What problems can acupuncture help?
- Arthritis and rheumatism
- Back pain and neck pain
- Muscle and joint problems
- Headaches and migraines
- Acute pain and chronic pain
- Sports injuries
What is acupuncture?
Acupuncture is one of the oldest recorded forms of medicine – it has been used in China for over 3000 years. It involves inserting a needle(s) into the body to aid disease prevention, therapy or maintenance of health.
How does acupuncture work?
Traditional Chinese acupuncture incorporates theories of “energy (Qi) flow” and attempts to improve or maintain this flow. Western style acupuncture describes its use after proper medical diagnosis. Research on western style treatment shows that the brain stimulation which occurs with acupuncture can aid the release of the body’s natural pain relieving chemicals (endorphins).
What we do know is that the effects of acupuncture are cumulative and whether we believe in the traditional Chinese theories or not, research shows that pain relief is real.
Who carries out acupuncture at Head2Toe Physio Clinics?
The Western style acupuncturists at our Head2Toe Dorking, Leatherhead and Crawley clinics are chartered and state registered Physiotherapists.
What happens during a treatment?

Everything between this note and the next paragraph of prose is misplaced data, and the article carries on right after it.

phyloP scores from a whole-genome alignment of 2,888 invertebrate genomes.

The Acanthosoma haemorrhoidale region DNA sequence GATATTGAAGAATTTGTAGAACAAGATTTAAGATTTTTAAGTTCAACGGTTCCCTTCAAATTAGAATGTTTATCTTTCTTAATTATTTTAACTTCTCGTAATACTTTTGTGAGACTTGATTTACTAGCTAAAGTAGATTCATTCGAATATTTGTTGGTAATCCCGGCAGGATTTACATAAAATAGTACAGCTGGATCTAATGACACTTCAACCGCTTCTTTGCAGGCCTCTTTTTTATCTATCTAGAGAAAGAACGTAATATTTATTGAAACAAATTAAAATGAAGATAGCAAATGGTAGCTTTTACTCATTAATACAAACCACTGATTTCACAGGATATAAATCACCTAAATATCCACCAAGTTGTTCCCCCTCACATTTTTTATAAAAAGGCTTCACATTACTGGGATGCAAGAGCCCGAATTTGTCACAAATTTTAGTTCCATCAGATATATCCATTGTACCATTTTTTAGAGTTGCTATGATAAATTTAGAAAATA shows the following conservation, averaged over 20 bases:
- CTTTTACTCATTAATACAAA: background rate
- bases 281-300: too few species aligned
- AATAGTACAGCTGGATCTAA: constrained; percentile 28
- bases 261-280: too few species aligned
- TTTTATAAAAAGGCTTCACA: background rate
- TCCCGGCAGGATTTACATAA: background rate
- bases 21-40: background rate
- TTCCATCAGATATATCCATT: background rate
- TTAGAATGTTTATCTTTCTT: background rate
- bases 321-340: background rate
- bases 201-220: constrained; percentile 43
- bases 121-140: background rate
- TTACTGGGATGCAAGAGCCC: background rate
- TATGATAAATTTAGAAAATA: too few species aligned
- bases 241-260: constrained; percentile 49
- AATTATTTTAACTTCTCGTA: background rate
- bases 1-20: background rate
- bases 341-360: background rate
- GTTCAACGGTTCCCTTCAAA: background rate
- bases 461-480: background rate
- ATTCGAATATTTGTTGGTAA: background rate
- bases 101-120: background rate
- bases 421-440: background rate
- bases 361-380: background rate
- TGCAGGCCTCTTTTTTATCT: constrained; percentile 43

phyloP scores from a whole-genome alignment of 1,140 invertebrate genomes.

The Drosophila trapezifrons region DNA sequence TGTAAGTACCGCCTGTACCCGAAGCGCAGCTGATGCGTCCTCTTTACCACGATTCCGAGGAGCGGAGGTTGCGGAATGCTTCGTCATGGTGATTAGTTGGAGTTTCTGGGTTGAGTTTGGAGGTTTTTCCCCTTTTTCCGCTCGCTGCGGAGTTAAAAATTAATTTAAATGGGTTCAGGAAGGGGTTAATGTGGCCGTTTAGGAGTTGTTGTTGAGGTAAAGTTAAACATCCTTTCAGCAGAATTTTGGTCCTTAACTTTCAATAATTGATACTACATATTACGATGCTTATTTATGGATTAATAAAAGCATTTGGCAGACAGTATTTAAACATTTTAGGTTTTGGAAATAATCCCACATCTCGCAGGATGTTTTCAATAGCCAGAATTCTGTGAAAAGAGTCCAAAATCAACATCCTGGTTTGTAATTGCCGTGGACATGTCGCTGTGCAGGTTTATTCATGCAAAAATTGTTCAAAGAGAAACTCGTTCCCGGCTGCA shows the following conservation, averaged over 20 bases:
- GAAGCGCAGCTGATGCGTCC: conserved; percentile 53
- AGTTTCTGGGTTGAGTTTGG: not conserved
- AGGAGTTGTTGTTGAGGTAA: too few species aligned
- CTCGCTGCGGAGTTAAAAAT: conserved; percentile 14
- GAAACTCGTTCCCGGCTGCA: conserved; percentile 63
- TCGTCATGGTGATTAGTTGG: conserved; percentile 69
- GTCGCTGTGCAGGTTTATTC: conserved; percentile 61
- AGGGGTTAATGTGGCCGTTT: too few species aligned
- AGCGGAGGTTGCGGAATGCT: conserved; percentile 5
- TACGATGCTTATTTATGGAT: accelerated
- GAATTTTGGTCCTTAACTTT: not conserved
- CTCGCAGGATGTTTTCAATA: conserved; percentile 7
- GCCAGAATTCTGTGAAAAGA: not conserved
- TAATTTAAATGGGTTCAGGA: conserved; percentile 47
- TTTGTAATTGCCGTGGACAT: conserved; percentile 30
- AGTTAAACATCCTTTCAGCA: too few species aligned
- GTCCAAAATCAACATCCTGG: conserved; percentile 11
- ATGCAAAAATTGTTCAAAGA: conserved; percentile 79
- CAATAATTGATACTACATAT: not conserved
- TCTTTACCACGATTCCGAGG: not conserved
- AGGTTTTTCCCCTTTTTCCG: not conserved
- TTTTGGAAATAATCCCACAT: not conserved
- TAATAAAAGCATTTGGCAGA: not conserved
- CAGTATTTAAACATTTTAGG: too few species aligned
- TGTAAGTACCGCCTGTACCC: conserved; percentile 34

Patients will be examined, a diagnosis given and a specific treatment plan developed. After discussion with the patient, informed consent is collected before treatment commences.
Our Physiotherapists may in some cases use acupuncture purely for pain relief, although normally it will be combined with other forms of Physiotherapy treatment to achieve even better results.
Is there any evidence for acupuncture?
The National Institute for Health and Care Excellence recommends considering the treatment for chronic low back pain (CLBP), tension-type headaches and migraines. There is also some evidence that it may be beneficial in treating neck pain and post chemotherapy nausea and vomiting. There is other positive evidence surrounding the use of acupuncture for other problems like osteoarthritis, however general concerns regarding the quality of evidence available make definite recommendation impossible at this time.